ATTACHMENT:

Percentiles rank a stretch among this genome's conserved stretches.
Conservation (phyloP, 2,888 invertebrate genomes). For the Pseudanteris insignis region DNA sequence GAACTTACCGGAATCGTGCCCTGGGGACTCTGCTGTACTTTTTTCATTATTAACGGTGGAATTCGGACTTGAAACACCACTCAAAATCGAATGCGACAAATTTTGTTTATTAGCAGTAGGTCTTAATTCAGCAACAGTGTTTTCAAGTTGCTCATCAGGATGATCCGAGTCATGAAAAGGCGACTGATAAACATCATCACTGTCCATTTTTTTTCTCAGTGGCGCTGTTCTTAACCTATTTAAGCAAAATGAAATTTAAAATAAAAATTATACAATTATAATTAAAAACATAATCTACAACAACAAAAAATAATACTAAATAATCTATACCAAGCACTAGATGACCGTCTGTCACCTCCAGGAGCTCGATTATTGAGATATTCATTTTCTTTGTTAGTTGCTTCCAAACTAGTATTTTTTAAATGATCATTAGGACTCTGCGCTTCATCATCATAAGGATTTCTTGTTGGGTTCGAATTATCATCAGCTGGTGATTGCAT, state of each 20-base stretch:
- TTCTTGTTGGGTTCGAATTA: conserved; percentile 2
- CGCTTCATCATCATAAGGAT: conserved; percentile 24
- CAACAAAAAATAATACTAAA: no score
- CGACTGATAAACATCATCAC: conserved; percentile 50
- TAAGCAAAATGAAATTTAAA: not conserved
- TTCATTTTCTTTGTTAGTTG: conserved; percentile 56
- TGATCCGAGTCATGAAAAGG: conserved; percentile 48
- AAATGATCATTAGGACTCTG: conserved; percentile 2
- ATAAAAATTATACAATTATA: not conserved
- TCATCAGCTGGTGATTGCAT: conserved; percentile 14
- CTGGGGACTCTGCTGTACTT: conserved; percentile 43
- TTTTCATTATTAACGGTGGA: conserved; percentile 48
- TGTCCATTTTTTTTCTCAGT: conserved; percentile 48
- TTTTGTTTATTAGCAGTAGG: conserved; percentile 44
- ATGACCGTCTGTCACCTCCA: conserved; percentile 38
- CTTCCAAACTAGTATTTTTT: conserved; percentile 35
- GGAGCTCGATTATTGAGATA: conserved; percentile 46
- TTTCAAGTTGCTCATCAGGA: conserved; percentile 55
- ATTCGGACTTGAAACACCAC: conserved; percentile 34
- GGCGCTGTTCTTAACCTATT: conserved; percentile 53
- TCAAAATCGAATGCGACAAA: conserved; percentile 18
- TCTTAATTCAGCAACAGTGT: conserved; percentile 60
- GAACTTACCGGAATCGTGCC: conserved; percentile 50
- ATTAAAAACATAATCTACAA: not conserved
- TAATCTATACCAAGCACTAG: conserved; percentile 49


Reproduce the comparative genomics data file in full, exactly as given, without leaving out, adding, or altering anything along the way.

Percentiles rank a stretch among this genome's conserved stretches.
Conservation (phyloP, 2,888 invertebrate genomes). For the Pseudanteris insignis region DNA sequence GAACTTACCGGAATCGTGCCCTGGGGACTCTGCTGTACTTTTTTCATTATTAACGGTGGAATTCGGACTTGAAACACCACTCAAAATCGAATGCGACAAATTTTGTTTATTAGCAGTAGGTCTTAATTCAGCAACAGTGTTTTCAAGTTGCTCATCAGGATGATCCGAGTCATGAAAAGGCGACTGATAAACATCATCACTGTCCATTTTTTTTCTCAGTGGCGCTGTTCTTAACCTATTTAAGCAAAATGAAATTTAAAATAAAAATTATACAATTATAATTAAAAACATAATCTACAACAACAAAAAATAATACTAAATAATCTATACCAAGCACTAGATGACCGTCTGTCACCTCCAGGAGCTCGATTATTGAGATATTCATTTTCTTTGTTAGTTGCTTCCAAACTAGTATTTTTTAAATGATCATTAGGACTCTGCGCTTCATCATCATAAGGATTTCTTGTTGGGTTCGAATTATCATCAGCTGGTGATTGCAT, state of each 20-base stretch:
- TTCTTGTTGGGTTCGAATTA: conserved; percentile 2
- CGCTTCATCATCATAAGGAT: conserved; percentile 24
- CAACAAAAAATAATACTAAA: no score
- CGACTGATAAACATCATCAC: conserved; percentile 50
- TAAGCAAAATGAAATTTAAA: not conserved
- TTCATTTTCTTTGTTAGTTG: conserved; percentile 56
- TGATCCGAGTCATGAAAAGG: conserved; percentile 48
- AAATGATCATTAGGACTCTG: conserved; percentile 2
- ATAAAAATTATACAATTATA: not conserved
- TCATCAGCTGGTGATTGCAT: conserved; percentile 14
- CTGGGGACTCTGCTGTACTT: conserved; percentile 43
- TTTTCATTATTAACGGTGGA: conserved; percentile 48
- TGTCCATTTTTTTTCTCAGT: conserved; percentile 48
- TTTTGTTTATTAGCAGTAGG: conserved; percentile 44
- ATGACCGTCTGTCACCTCCA: conserved; percentile 38
- CTTCCAAACTAGTATTTTTT: conserved; percentile 35
- GGAGCTCGATTATTGAGATA: conserved; percentile 46
- TTTCAAGTTGCTCATCAGGA: conserved; percentile 55
- ATTCGGACTTGAAACACCAC: conserved; percentile 34
- GGCGCTGTTCTTAACCTATT: conserved; percentile 53
- TCAAAATCGAATGCGACAAA: conserved; percentile 18
- TCTTAATTCAGCAACAGTGT: conserved; percentile 60
- GAACTTACCGGAATCGTGCC: conserved; percentile 50
- ATTAAAAACATAATCTACAA: not conserved
- TAATCTATACCAAGCACTAG: conserved; percentile 49